Cemeteries and graves have different meanings for people. While some people believe cemeteries are inhabited by the spirits of their departed loved ones, others believe there are no spirits present - just graves filled with coffins and ashes. As a result, graves hold no special importance to them and mother nature is allowed to reclaim them.
Others leave trinkets to commemorate important past events or happy memories of days long ago. In Maui, there is a cemetery where bottles of liquor and glasses are left on graves as if the last party was the best.
The headstone of the grave of Bill Wilson, a co-founder of Alcoholics Anonymous, has various medallions lying atop the marker. These medallions commemorate years of sobriety and are given to individuals each year of success. The medallions on the gravestone are left there by anonymous alcoholics who credit this man, in part, for their new lives.
An old cemetery in Canada lies near the the shores of the ocean in sight of daredevils gliding through the sky.
And occasionally there are cemeteries and grave markers that evoke all sorts of emotions - laughter, a nostalgia for yesteryear, a wish that the deceased was able to tell his story just one more time. There is one of these in Hugo, Oklahoma - a small town in southwest Oklahoma, less than 10 miles from the Texas border. There is nothing that would draw a person to visit Hugo from looking at its location on a map. But unbeknownst to many, Hugo is the retirement home of circus elephants who are no longer able to act under the Big Top. It is also the resting place of many circus performers who were part of the 9 circuses that wintered in that small town from the 1930's onward. It is called the "Showmens Rest."
One cloudy September day, some friends and I decided to explore this beautiful resting place. It was rainy and cloudy, and the tall pines that surround the cemetery with their rich aroma reminded me of mornings in the mountains of Colorado and Canada.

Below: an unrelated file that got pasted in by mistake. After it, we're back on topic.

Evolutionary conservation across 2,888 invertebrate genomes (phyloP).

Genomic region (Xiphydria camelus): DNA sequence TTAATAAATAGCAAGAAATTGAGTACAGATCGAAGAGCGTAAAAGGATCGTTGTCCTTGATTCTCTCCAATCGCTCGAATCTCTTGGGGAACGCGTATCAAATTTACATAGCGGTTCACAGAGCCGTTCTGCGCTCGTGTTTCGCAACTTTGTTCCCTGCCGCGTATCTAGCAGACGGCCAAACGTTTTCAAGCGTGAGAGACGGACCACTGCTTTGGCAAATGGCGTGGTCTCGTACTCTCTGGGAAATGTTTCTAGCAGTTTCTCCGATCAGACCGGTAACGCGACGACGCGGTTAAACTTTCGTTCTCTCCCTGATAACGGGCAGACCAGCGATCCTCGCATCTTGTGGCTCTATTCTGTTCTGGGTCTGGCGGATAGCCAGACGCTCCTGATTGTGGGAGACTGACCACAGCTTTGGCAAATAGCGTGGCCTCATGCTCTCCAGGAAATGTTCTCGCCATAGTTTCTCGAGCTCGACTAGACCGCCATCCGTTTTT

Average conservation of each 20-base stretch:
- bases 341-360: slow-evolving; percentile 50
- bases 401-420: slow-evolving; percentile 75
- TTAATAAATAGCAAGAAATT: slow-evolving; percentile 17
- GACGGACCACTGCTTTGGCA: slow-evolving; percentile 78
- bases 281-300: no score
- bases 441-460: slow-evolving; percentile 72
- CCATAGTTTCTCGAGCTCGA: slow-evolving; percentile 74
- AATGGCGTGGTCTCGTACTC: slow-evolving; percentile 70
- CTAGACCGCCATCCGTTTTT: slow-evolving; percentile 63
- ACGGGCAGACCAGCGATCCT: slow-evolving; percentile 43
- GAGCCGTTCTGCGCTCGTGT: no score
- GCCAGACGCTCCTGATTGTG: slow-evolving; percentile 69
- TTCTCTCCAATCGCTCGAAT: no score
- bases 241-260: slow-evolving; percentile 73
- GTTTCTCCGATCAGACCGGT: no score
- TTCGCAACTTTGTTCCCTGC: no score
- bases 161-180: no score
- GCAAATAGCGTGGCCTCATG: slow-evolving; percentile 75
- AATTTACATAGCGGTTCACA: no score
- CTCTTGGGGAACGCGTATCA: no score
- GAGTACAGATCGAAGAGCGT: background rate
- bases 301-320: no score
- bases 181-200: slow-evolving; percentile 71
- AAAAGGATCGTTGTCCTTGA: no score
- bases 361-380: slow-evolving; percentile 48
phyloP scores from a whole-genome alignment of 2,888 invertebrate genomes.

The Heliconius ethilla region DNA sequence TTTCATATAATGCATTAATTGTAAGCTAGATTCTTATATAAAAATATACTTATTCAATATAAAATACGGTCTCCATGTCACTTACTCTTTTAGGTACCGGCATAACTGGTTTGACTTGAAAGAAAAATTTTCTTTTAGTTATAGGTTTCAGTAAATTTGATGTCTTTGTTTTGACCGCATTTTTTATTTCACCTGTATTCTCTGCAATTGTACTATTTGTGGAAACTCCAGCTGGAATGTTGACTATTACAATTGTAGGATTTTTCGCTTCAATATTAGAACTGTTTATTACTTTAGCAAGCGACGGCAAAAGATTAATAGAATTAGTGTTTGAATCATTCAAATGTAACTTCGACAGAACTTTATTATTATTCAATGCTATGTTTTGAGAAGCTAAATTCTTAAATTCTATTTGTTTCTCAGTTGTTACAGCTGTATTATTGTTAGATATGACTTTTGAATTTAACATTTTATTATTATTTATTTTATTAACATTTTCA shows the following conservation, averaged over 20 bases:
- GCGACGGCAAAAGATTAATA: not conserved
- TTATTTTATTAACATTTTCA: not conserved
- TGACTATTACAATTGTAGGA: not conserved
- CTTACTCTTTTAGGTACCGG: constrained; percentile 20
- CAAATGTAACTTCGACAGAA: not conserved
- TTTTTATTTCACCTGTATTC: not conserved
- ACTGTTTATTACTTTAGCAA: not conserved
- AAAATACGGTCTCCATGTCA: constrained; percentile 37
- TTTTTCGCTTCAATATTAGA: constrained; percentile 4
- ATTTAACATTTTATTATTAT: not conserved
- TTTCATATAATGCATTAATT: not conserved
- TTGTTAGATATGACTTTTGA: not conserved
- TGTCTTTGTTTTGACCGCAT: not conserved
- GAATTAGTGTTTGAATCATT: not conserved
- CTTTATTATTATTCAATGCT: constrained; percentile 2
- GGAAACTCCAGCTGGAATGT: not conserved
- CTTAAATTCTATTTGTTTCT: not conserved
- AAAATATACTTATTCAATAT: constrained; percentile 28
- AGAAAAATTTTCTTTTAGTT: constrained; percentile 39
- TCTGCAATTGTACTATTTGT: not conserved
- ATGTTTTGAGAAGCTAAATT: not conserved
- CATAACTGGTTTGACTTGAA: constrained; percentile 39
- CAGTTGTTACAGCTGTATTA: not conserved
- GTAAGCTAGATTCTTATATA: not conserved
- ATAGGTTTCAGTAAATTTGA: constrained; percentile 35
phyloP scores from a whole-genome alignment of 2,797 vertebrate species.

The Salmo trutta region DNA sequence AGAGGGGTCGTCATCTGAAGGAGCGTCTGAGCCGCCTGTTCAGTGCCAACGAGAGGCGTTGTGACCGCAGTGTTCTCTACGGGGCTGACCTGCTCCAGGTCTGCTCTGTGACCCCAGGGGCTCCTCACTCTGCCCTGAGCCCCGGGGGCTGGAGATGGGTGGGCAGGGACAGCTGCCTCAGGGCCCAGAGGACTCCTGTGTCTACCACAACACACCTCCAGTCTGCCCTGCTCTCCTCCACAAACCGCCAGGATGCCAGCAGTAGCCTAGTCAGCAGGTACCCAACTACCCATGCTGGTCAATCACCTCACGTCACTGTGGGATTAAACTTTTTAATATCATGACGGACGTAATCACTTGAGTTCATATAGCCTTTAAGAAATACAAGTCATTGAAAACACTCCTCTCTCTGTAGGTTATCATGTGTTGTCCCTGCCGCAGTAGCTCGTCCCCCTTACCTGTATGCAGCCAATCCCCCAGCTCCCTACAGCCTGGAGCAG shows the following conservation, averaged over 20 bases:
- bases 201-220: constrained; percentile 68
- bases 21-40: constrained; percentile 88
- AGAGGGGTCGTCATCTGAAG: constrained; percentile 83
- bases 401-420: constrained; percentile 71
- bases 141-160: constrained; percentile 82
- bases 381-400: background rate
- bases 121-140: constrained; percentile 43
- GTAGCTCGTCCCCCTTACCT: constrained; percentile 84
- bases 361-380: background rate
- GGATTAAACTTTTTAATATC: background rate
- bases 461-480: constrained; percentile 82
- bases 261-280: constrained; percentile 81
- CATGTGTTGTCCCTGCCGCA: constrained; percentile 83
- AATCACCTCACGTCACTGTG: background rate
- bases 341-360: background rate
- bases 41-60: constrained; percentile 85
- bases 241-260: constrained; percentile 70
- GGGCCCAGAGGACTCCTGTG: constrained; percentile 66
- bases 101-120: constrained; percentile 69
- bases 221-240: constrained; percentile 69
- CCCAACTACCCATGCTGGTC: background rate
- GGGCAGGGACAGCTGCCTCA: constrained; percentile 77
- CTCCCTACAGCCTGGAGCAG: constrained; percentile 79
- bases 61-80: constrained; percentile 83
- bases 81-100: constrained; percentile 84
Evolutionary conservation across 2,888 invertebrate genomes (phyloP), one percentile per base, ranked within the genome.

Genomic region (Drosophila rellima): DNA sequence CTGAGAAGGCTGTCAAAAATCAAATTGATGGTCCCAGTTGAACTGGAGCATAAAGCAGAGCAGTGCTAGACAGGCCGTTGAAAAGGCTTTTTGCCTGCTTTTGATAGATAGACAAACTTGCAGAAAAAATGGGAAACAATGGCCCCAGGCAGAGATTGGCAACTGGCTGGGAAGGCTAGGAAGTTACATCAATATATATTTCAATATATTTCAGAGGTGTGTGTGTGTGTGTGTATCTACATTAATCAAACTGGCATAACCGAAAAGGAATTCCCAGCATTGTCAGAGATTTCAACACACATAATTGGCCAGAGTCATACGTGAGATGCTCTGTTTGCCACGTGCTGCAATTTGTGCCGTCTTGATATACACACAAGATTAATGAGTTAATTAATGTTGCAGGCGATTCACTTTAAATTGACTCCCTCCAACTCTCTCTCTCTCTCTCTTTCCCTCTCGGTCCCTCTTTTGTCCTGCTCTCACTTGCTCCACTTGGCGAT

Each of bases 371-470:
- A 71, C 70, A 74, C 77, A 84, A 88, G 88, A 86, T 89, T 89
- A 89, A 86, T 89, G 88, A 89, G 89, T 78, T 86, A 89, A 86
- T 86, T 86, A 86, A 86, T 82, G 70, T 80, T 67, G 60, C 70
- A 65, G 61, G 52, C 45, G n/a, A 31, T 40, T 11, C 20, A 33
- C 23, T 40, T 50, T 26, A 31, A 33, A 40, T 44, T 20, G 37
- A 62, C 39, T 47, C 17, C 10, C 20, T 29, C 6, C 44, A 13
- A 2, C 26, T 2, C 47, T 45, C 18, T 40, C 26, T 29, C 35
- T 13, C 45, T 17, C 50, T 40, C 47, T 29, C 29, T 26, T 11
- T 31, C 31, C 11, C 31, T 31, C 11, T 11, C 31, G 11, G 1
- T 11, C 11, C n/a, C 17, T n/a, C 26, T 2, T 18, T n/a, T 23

Elephants play unforgettable roles in circuses and in the Showmen's rest, they are everywhere.
Unlike most grave stones that offer the name, date of birth and date of death of the deceased, the markers in this cemetery invariably tell a story. Samuel Perez was a trapeze artist. (See above). Frances Loter, an "all around performer and show person"
The Great Huberto walked the tightrope solo and as an act, "Los Latinos."
"Okie" Carr was an animal trainer and must have worn a cowboy hat while John Carroll trained elephants. I wonder if Carroll actually stood erect on the heads of these massive animals - or if he actually tamed their minds.
I suspect that Jack Moore worked at the entrance to the Big Top -
While Harry Rawls laid out the lot when the circus came to town and is now laying out lots in heaven.
Babe Woodcock who performed with elephants was an Orton family member. The Ortons were "early American circus pioneers" who performed for the first time in 1853.
Big John Strong had more friends than Santa Claus. He must have been quite a man!
I wonder if Big John is pointing to his affirmation of his trust in God - or merely waving to us to enjoy our day.
Freckles Brown was a legendary cowboy who rode Tornado, the bull.
He was not only our friend, he had many professions and is memorialized in a poem by his friend, Wilkie Braten:
Freckles had one last declaration for his wife. What a relief to poor Edith!
and he wasn't perfect.
The Showmen's Rest is a cemetery that is so much more than a final resting spot for the dead. Many of the graves try to tell the stories of the lives once lived and to fight that creep of time that swallows so many memories of those who once meant so much to so many.